The problem with tailings is acid-rock drainage, a set of chemical reactions that create acid when sulphur-containing rock contacts water and oxygen.

The acid dissolves metal in surrounding rocks and leaches into the ground and surface waters, harming fish and wildlife.

In a valley where sheep, moose and salmon can be found, contamination could harm the region’s entire food chain.

A 2007 study determined lead from the mine could be found up and down the food chain, from caribou to lichen, in a zone running northwest along the Tintina Trench to Pelly Crossing.

Citizens of Ross River Dena Council raised concerns about the risk of eating contaminated plants and animals, however, the study emphasized hunters aren’t at risk.

But the fact a study was necessary is dismal, says the council.

“At one time, prior to the mine, families would go down by raft and camp along the shore and came up the mountains to harvest moose,” says Kathleen Suza, project co-ordinator for Ross River Dena Council.

“There was an abundance of moose and caribou and sheep.”

The council, representing the Kaska Nation, is closely monitoring work on its traditional territory, and has secured a spot as a major partner in the closure project.

It could lead to guaranteed jobs or training opportunities for Ross River citizens, says Suza.

“Once planning has been implemented, that will happen,” she says.

Mining stopped in 1998 when Anvil Range Mining Corporation filed for bankruptcy.

The court-appointed receiver took over operations for care and maintenance of the site.

Ottawa will spend upwards of $900 million over several decades to clean up the Faro mine.

After that, it’s estimated up to $3 million will be spent annually for an estimated 500 years to ensure the damage is contained.

This week, Ottawa announced care and maintenance duties for the minesite would be handled by Denison Environmental Services, of Elliot Lake, Ontario.

The contract will be managed by the Yukon government and paid for by Ottawa. Denison takes over in 2009.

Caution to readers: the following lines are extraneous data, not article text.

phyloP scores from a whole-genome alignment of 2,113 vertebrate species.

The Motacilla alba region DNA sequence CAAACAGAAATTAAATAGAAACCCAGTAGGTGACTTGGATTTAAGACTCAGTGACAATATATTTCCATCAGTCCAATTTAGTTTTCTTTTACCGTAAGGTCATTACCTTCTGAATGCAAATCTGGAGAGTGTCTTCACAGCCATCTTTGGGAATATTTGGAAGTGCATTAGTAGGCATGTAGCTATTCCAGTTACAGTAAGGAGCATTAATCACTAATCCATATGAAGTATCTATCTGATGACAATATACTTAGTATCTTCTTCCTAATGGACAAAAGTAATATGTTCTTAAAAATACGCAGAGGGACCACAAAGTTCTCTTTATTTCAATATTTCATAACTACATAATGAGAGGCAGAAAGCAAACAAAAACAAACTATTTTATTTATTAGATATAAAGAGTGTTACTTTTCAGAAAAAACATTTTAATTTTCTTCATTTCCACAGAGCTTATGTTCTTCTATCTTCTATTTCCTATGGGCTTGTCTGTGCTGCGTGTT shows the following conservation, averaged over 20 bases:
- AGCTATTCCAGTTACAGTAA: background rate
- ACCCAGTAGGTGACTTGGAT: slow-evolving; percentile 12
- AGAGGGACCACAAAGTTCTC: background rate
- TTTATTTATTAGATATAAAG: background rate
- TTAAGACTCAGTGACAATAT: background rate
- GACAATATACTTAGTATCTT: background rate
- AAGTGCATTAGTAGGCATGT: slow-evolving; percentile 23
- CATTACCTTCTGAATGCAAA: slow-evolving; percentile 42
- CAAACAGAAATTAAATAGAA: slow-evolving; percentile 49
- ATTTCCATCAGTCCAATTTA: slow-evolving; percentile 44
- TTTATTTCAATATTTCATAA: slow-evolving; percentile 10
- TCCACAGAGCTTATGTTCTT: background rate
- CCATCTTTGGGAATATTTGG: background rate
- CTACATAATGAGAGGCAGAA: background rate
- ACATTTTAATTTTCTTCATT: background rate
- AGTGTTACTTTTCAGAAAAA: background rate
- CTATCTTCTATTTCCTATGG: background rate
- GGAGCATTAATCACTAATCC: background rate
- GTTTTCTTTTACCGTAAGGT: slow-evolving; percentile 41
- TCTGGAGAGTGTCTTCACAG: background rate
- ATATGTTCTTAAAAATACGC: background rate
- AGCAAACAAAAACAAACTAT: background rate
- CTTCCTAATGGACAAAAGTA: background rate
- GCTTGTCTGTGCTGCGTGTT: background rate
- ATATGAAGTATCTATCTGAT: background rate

“It’s a very expensive lesson,” said Marg Crombie, director of assessment and abandoned mines for the territorial government, who is also on the tour.

A devolution agreement has shifted mining responsibilities from Ottawa to the Yukon, which means if a Faro happened today the territory would pay the reclamation bill.

But that high-priced education Crombie mentions prompted the territory to develop a policy that requires mining companies to set aside security in the event of closure.

The security could be money in the bank — an upfront payment calculated from initial closure estimates — or some money and then a sliding scale of payment based on benchmarks of development.

This should guarantee the territory will not be on the hook for clean-up costs when a mine closes or goes bankrupt, says Crombie.

“As you’re developing a mine, now you’re doing it with closure in mind,” she says, as the bus passes through the mill yard, rusted scrap metal piled high.

“If you’re not worried about closing, you might take the cheap and quick routes up front. (Mining companies) will want to rethink that.”

A Yukon Environmental and Socio-economic Assessment Board review of the proposed Western Copper mine near Carmacks found the company offered insufficient security and recommended an increase.

Four governments comprise the oversight committee that directs the reclamation project: Ottawa, the Yukon, Selkirk First Nation and the Ross River Dena Council, representing the Kaska Nation.

The committee was to have finalized the reclamation plan this past spring, but delays have pushed the decision deadline to this fall or spring 2009.

“This is a new process with four governments and sometimes things take longer than expected,” says Deborah Pitt, acting senior project manager.

“We went from hundreds of options, to 12 to five combinations of options.”

The committee has been requesting technical information that takes time to obtain, and all this work should create a comprehensive environmental and socio-economic study, adds Pitt.

The final plan will then be submitted to the Yukon Environmental and Socio-economic Assessment Board for review.

“This will be one of the largest projects to go through the assessment process,” says Pitt.